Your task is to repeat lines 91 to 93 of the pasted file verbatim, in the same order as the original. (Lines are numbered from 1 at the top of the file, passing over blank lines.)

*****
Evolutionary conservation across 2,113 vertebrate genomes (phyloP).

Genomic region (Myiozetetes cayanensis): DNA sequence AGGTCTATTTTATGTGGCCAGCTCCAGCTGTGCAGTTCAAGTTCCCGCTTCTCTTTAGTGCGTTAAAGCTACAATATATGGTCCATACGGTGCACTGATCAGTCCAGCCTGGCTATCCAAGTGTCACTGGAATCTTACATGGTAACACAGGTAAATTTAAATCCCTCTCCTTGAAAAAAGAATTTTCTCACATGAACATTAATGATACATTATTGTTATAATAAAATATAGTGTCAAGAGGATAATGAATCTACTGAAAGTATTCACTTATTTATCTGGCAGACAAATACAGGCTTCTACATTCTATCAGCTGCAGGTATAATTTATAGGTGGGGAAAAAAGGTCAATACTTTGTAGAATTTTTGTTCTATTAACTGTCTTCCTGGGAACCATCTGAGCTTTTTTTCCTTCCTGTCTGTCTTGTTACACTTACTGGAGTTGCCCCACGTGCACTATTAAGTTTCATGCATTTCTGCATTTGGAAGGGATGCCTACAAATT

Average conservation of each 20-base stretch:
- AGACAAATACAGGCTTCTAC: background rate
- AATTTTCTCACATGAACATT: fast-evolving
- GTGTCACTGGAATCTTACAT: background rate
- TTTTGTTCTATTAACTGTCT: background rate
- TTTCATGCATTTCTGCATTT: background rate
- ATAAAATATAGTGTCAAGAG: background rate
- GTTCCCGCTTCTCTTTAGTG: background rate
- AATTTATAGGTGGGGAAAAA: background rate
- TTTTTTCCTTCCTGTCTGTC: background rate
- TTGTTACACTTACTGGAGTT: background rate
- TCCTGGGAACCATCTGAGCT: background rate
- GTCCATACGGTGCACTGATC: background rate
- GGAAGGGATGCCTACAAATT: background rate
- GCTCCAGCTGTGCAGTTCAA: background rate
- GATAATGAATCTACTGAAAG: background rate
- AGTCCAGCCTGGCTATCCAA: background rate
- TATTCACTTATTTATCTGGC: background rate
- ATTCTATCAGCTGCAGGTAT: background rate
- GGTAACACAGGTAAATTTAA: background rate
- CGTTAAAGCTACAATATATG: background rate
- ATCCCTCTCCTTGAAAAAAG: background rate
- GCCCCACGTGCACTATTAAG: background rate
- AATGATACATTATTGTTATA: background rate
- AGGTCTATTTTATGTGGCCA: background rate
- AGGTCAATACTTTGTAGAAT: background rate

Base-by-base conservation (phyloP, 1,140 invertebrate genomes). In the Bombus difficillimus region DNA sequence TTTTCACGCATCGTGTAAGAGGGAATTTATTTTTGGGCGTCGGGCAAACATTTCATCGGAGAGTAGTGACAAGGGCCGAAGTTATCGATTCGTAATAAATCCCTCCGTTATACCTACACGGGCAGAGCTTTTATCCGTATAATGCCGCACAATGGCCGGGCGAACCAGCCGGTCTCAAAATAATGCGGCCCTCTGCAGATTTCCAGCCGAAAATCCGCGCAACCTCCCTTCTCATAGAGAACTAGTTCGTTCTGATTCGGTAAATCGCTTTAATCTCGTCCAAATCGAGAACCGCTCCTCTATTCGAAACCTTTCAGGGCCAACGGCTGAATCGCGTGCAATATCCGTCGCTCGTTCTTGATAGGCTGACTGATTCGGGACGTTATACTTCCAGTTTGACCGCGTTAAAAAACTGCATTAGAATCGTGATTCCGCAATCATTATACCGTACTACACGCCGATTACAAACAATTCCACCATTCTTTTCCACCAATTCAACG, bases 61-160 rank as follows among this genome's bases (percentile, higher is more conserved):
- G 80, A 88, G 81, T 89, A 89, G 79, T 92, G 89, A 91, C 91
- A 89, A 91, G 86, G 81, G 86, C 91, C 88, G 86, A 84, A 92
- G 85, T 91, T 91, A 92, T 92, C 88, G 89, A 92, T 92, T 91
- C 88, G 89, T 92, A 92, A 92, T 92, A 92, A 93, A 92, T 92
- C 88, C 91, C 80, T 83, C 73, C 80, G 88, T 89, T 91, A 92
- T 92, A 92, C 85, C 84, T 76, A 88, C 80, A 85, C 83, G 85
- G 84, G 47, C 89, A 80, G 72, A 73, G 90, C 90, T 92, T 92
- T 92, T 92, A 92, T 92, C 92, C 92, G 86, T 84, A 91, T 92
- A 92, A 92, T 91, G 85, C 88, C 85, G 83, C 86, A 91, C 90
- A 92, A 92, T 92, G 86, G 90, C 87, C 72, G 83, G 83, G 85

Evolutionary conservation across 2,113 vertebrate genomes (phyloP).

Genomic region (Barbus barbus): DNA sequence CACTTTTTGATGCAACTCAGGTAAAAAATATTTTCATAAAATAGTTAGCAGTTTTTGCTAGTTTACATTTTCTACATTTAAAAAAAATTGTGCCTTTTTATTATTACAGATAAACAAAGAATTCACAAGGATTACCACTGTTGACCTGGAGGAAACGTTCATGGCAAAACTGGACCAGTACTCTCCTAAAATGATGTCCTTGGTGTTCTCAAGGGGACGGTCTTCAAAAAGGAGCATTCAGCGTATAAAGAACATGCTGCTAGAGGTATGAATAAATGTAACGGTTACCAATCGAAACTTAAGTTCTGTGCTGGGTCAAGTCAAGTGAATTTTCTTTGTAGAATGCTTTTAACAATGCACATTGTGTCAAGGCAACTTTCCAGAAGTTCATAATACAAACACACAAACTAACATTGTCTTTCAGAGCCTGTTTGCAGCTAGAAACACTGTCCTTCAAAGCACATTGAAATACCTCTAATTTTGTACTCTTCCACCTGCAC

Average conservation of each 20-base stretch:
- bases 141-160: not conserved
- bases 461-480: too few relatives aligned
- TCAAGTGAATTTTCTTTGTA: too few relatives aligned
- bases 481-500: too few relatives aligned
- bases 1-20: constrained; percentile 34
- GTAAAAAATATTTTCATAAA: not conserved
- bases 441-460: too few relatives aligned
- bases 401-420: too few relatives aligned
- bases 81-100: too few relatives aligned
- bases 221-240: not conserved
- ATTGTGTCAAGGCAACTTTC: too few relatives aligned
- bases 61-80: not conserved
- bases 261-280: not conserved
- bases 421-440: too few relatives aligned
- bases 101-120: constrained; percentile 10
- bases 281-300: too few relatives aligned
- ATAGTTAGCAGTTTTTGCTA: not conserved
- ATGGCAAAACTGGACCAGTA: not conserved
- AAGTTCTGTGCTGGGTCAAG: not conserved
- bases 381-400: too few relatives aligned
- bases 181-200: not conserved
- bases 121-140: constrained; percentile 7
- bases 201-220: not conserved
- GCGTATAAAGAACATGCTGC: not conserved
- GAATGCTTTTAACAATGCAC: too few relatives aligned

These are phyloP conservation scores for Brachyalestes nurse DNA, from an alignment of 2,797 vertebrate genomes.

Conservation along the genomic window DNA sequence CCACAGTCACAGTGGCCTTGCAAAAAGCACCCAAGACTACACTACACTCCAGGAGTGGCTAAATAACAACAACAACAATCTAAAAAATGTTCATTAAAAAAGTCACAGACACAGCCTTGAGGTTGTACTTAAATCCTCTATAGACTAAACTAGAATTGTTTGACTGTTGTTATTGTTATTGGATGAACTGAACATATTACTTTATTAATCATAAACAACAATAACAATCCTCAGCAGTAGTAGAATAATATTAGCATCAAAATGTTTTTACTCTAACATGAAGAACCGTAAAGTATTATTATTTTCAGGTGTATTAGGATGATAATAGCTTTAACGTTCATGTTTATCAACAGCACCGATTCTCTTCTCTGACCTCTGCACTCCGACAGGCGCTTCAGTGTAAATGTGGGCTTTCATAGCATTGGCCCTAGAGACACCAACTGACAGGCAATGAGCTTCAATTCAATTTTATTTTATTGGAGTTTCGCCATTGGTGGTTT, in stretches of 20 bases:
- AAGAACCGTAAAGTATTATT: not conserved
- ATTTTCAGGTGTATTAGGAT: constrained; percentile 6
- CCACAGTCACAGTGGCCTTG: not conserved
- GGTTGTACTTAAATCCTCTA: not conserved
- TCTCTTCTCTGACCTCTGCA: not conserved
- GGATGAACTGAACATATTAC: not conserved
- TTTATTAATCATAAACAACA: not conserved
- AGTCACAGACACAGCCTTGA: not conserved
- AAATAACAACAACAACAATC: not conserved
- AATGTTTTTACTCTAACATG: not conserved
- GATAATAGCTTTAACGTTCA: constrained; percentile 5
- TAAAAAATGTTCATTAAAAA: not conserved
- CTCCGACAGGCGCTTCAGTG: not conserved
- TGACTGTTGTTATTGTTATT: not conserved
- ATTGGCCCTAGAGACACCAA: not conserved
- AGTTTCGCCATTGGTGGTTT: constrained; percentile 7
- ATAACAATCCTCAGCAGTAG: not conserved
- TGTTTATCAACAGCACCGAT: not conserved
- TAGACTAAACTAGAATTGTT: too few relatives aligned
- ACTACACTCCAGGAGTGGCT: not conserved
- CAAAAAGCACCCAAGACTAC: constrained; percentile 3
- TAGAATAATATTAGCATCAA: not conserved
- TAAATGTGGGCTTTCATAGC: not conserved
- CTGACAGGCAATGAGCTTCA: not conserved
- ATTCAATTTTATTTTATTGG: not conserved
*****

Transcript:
- TAGAATAATATTAGCATCAA: not conserved
- TAAATGTGGGCTTTCATAGC: not conserved
- CTGACAGGCAATGAGCTTCA: not conserved